||Technology in Australia 1788-1988
Table of Contents
I Construction During The Settlement Years
II The Use Of Timber As A Structural Material
III Structural Steel
IV Concrete Technology
VI Industrialised Pre-cast Concrete Housing
VII Ports And Harbours
IX Heavy Foundations
XII Water Engineering
XIV Major Buildings
XVI Thermal Power Stations
i Steam Power Stations Using Brown Coal
ii Fabric Filters for Coal Fired Power Stations
iii Thermal Electricity Generation in Queensland
iv Conversion of Kwinana Power Station from Oil to Coal Firing
v Remote Area Power Supply Alternatives in Western Australia
XVII Materials Handling
XVIII Oil Industry
XIX The Snowy Mountains Scheme
XX The Sydney Opera House
XXI The Sydney Harbour Bridge
XXII Hamersley Iron
XXIII North West Shelf
Sources and References
Conversion of Kwinana Power Station from Oil to Coal FiringThe construction of two 200 MW oil fired boilers was well advanced when a sudden change in the price and availability of fuel oil occurred. An economic analysis was conducted and it was concluded that the conversion of the partially completed units to combined coal and/or oil firing was the most feasible means of alleviating the financial pressures which had resulted. At the time of placing the order for coal conversion No. 5 unit was virtually complete, with No. 6 approximately 50 per cent complete. It was decided to complete No. 5 for oil firing and convert No. 6 to dual coal/oil firing first, followed by the conversion of No. 5 after a four month proving period with No. 6 running on coal.
The Commission therefore decided to re-schedule the work associated with No. 5 to meet a 'steam to set' date of 1st February, 1979, thereby enabling the unit to be available during the winters of 1979 and 1980. This accelerated programme was made feasible by the completion of certain major civil works whilst the No. 5 unit was operating on oil and by removing it from service on the 1st November, 1977, for conversion prior to completion of unit 6.
In view of the complex nature of the conversion project and to assist with project management control, a project network diagram for each unit was prepared. Use of this management tool has been an important aid in completing the conversion of unit 6 ahead of schedule and maintaining the conversion of unit 5 on programme.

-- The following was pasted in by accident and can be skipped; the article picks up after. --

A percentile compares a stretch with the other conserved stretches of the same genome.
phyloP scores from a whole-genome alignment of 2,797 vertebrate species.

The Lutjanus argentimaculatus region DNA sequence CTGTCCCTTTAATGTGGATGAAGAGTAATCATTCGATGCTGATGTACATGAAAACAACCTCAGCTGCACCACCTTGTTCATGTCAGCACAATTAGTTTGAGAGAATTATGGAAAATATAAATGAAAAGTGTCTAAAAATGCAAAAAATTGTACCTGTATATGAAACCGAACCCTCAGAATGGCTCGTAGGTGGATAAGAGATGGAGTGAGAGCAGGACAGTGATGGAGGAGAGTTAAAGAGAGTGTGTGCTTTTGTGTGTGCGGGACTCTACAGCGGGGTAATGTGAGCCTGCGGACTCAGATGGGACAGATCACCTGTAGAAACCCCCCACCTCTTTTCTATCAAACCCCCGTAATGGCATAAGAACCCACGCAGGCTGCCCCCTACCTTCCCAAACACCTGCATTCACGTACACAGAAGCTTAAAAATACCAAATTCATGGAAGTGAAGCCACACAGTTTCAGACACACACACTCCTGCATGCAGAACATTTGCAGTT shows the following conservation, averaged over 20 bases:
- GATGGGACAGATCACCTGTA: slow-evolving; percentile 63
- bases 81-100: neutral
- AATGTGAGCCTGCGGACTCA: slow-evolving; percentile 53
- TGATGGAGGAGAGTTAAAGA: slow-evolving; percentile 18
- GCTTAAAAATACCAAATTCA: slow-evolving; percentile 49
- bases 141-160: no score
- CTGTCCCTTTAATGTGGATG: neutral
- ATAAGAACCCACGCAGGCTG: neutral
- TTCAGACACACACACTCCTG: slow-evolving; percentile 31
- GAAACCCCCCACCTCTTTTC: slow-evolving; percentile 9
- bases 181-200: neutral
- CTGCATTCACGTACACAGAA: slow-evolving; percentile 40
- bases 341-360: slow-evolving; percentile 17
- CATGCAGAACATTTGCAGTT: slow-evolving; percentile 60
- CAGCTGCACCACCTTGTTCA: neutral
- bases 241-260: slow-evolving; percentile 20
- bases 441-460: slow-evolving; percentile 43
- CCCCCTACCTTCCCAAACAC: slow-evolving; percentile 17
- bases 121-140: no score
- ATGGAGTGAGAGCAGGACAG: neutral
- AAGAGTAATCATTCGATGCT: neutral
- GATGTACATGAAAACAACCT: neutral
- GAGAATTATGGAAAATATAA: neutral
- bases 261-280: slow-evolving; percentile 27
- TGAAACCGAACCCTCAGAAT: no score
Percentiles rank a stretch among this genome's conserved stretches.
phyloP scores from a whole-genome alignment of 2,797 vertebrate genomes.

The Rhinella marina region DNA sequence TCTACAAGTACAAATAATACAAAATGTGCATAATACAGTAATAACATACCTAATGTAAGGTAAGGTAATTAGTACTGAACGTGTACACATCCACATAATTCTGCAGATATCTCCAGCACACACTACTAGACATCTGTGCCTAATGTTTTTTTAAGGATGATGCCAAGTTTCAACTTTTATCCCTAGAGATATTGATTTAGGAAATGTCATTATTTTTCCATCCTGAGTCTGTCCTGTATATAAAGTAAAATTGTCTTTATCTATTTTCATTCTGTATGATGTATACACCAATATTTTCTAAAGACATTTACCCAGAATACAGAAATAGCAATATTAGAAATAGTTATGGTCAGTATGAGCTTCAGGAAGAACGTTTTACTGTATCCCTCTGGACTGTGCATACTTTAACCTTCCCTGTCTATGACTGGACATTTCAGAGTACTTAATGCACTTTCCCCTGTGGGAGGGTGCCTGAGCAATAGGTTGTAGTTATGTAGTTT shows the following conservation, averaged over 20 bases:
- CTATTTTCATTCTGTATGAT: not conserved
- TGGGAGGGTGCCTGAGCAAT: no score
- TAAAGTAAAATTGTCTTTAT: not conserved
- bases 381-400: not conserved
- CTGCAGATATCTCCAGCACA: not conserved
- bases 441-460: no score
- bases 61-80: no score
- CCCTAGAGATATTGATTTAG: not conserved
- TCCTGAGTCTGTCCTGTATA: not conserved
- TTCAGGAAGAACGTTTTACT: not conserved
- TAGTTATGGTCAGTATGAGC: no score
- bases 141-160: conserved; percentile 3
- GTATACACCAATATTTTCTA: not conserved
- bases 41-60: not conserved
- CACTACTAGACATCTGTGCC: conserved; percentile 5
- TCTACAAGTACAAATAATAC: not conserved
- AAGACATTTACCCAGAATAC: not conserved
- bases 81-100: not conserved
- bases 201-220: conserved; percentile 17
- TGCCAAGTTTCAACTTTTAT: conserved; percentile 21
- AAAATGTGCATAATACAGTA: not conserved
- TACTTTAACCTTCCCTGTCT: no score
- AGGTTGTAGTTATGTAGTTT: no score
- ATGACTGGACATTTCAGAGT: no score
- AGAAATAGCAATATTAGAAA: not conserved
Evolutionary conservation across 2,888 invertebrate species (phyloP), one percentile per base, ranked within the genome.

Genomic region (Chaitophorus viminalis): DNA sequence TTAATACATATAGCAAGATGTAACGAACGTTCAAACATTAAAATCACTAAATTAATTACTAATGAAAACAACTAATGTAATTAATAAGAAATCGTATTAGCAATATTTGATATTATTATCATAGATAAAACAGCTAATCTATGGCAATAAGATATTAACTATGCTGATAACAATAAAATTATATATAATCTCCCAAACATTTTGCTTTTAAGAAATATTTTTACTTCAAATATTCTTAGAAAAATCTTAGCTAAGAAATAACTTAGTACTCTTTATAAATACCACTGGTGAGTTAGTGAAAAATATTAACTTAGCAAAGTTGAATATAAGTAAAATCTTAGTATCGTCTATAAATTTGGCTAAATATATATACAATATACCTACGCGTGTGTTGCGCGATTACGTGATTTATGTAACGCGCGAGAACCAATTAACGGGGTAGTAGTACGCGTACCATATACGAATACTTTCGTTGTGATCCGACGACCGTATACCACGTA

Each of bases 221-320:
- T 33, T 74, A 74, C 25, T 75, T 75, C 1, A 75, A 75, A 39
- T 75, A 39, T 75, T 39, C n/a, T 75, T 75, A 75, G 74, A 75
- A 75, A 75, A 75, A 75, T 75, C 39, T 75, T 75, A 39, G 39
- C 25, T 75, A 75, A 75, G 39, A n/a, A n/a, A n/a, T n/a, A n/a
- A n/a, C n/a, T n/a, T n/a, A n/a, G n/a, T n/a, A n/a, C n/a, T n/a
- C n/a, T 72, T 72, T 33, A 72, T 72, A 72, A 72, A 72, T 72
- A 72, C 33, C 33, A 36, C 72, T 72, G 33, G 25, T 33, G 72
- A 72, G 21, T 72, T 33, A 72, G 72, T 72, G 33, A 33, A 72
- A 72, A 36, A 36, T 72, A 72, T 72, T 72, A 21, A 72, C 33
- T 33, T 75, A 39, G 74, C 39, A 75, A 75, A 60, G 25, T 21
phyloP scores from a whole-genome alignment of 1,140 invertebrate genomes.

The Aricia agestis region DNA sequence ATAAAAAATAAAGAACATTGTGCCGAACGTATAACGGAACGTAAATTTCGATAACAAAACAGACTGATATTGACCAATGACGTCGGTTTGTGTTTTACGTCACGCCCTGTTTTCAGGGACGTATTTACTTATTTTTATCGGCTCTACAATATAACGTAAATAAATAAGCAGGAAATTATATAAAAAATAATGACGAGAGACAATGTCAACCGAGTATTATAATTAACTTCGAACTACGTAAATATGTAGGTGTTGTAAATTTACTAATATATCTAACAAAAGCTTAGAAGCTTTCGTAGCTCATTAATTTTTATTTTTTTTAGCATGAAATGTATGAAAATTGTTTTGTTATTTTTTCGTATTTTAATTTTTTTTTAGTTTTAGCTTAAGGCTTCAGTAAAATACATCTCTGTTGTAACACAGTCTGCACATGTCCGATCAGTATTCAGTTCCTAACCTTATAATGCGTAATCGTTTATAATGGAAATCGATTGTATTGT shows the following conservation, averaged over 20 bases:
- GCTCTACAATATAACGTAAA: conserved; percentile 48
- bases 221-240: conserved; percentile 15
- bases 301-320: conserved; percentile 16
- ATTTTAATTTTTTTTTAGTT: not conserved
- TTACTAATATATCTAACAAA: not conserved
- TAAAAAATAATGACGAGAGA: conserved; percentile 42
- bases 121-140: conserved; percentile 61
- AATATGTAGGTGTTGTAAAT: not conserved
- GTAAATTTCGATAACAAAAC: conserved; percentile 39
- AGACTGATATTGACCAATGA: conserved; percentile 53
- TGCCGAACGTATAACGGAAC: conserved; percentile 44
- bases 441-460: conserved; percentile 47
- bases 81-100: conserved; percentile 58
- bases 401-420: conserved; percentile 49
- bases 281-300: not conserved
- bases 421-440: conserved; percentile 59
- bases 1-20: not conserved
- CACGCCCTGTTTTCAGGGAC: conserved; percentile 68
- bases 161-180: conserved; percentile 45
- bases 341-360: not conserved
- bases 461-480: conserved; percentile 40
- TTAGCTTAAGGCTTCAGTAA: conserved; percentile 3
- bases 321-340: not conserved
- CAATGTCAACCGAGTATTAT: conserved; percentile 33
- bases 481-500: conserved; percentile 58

The original total project budget estimate based on costs as at December 1975 was $26 M but this was expected to escalate during construction to a final figure of $42 M in fact the final cost was $32 M.
The provision of coal handling, unloading and storage facilities, ash handling plant, electrostatic precipitators, civil works and major boiler component modification, in areas in which no allowance had originally been made for them, necessitated the adoption of unusual plant arrangements to circumvent severe space limitations.
A completely new set of environmental and town planning clearances were required, focusing on coal transport, handling and combustion, reduced sulphur oxide emissions and slightly increased nitrogen oxides emission. An environmental impact statement was proposed which included extensive consultation with the local government body concerned, the Kwinana Town Council, and a public open meeting arranged and chaired by that Council. This feature of the project contributes to its uniqueness and complexity along with the extreme difficulty of performing major civil works in confined spaces adjacent to operating plant, including energised 330 kV switchyards and transmission lines. The Kwinana project received an 'Engineering Excellence Award' from the Institution of Engineers Australia in 1980.
Organisations in Australian Science at Work - Institution of Engineers, Australia; thermal power stations, named
People in Bright Sparcs - Sutherland, K. N.
© 1988 Print Edition pages 405 - 406, Online Edition 2000
Published by Australian Science and Technology Heritage Centre, using the Web Academic Resource Publisher